Electric response audiometry (ERA)

  • Description: The electric response audiometry is a broader term for methods used in the measurement of auditory evoked potential, which can be recorded in an EEG. Topographic information on the location of the hearing disorder can be made by a comparison of the duration using standard tables. Among the standard procedures of ERA are BERA and CERA.
  • Indications
    • Suspected retrocochlear disorders
    • Objective auditory threshold measurement in children or uncooperative patients (also suitable for newborn hearing screening)
  • Procedure: Auditory stimuli are presented to the patient through a headphone. Early, middle, and late potentials (depending on the procedure) are generated by a lead electrode on the mastoid and vertex.
  • Standard methods
    • Classification of the methods depends on the time of onset of auditory evoked potentials after auditory stimuli.
      • Brainstem evoked response audiometry (BERA)
        • Deflection of the brainstem auditory evoked potentials: 1.5–10 ms after auditory stimulation
        • Acoustic potential of the BERA is represented in the form of five waves. Waves 1 and 2 correspond to the proximal part of the cochlear nerve. Waves 3, 4, and 5 reflect the course of the auditory pathway in the brainstem.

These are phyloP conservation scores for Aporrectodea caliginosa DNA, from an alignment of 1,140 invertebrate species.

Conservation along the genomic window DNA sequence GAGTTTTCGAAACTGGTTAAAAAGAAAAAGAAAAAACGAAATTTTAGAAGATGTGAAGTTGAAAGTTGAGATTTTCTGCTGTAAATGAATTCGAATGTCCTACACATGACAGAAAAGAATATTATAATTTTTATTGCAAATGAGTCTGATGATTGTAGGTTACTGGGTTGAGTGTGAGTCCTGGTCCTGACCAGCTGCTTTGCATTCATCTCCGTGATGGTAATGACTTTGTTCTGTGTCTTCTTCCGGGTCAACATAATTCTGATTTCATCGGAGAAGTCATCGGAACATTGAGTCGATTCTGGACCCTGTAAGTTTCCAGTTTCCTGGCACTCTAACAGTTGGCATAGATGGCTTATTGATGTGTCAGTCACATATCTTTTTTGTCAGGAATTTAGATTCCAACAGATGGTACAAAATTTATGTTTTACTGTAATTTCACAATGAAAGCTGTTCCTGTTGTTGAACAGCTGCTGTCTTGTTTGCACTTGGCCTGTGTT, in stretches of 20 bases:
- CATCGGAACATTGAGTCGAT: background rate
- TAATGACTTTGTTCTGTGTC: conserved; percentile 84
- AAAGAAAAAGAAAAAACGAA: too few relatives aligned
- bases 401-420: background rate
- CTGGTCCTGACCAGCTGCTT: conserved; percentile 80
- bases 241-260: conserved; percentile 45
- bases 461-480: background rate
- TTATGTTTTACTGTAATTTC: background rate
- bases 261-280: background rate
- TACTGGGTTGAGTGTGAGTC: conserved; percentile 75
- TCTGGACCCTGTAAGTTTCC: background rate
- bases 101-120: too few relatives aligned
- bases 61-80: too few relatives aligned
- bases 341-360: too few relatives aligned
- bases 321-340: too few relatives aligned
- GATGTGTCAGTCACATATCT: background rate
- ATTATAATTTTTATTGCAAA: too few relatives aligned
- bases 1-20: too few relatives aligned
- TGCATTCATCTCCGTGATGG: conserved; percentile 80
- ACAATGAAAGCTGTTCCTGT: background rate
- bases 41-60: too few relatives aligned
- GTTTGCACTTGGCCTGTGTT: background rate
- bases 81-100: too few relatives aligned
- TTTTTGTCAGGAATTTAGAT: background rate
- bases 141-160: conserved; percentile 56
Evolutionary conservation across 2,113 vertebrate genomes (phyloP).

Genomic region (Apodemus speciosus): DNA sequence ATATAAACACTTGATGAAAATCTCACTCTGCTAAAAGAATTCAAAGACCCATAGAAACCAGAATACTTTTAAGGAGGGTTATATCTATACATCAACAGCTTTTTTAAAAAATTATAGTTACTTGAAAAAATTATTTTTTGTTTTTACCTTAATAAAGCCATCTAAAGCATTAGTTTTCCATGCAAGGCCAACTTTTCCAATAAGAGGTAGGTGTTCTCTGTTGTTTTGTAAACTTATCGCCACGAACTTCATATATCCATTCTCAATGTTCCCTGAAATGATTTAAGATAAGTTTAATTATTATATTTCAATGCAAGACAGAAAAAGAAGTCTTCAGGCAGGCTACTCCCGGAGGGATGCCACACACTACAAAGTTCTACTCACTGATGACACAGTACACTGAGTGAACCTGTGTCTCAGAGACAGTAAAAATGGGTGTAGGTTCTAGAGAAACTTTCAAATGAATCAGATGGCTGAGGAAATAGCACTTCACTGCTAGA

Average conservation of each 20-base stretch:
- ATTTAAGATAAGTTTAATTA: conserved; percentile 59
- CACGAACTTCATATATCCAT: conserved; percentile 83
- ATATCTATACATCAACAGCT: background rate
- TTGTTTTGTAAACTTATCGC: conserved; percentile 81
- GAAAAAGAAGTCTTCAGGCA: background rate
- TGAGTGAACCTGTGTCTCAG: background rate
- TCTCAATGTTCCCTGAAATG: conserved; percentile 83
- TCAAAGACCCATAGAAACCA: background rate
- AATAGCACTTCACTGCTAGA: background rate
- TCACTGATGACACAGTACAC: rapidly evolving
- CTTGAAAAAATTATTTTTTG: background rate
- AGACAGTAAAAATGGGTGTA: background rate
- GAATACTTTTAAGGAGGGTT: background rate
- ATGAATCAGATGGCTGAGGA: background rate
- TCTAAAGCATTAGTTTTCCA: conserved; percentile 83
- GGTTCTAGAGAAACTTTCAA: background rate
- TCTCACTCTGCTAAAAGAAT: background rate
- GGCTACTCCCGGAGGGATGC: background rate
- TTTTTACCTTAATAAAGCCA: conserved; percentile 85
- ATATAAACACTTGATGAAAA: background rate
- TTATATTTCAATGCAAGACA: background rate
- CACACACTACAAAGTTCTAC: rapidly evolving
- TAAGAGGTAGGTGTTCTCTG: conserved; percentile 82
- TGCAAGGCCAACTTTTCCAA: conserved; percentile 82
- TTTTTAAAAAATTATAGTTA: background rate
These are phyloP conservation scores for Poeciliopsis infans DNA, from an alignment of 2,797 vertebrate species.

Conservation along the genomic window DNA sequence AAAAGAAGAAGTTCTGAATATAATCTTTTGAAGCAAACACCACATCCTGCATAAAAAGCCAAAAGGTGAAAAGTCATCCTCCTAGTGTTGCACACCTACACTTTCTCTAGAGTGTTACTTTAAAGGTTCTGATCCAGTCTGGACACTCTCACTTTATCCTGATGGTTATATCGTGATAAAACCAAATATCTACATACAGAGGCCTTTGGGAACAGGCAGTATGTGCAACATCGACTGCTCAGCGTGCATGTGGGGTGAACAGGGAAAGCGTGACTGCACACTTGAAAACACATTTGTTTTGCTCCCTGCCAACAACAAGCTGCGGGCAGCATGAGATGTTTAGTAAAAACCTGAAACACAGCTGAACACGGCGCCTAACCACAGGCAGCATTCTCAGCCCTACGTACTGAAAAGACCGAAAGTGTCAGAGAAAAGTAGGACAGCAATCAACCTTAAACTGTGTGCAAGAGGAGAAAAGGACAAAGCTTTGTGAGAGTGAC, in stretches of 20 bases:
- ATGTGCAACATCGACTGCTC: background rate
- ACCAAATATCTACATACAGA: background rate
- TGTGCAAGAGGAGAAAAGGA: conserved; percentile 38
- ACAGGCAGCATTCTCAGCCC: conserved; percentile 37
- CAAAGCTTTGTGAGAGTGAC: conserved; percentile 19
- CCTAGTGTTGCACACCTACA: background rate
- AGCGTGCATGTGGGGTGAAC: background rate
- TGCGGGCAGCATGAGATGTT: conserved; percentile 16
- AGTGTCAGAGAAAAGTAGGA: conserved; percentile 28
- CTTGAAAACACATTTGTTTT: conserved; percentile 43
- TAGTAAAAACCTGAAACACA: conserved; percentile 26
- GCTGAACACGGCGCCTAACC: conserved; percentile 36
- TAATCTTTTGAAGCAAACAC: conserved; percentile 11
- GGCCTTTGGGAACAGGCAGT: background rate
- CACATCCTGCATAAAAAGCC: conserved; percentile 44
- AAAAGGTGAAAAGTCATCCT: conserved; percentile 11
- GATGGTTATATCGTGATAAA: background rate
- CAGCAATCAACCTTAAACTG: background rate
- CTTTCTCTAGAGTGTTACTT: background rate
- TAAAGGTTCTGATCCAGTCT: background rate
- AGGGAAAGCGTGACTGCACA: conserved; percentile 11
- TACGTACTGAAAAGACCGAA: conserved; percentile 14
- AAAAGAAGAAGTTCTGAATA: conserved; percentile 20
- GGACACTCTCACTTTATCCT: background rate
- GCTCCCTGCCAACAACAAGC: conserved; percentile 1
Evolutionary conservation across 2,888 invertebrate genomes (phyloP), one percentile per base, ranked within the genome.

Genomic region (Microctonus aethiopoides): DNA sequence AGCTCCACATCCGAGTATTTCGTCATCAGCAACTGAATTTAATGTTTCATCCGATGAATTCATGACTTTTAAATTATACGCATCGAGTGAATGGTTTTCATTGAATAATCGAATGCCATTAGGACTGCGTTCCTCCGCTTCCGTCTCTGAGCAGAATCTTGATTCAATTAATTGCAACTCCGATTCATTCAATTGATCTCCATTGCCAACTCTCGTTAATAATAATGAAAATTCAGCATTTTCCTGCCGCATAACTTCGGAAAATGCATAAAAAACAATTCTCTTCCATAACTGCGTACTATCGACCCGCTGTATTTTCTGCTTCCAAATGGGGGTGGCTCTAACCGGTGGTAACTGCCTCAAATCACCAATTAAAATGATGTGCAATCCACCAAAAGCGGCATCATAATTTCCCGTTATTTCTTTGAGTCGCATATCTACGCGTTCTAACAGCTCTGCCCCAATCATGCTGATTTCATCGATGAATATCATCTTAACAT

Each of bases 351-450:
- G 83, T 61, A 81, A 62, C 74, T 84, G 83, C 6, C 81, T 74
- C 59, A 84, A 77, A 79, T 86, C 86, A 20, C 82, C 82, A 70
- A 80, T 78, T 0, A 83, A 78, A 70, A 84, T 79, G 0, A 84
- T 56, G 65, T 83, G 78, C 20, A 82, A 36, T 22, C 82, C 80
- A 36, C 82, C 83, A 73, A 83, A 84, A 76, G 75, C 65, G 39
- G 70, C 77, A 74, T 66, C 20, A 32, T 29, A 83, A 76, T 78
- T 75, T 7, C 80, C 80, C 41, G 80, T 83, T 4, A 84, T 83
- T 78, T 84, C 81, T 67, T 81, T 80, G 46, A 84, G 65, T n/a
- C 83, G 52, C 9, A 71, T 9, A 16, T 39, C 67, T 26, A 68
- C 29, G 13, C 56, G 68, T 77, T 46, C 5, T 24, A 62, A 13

• Cortical evoked response audiometry (CERA)
        • Deflection of the late and very late auditory evoked potentials: 100–300 ms or 300–1,000 ms after auditory stimulation

Otoacoustic emissions (OAE)

  • Short description: OAE are sound emissions originating from the cochlea that arise spontaneously or in response to acoustic stimulation. They can be measured in the auditory canal. A function test of the cochlear can be made based on the measurements. There are two types of OAE:
    • Spontaneous OAE (SOAE): physiological, acoustic sound emissions that are emitted from the outer hair cells of the ear and retrogradely reach the auditory canal via the auditory ossicles and tympanic membrane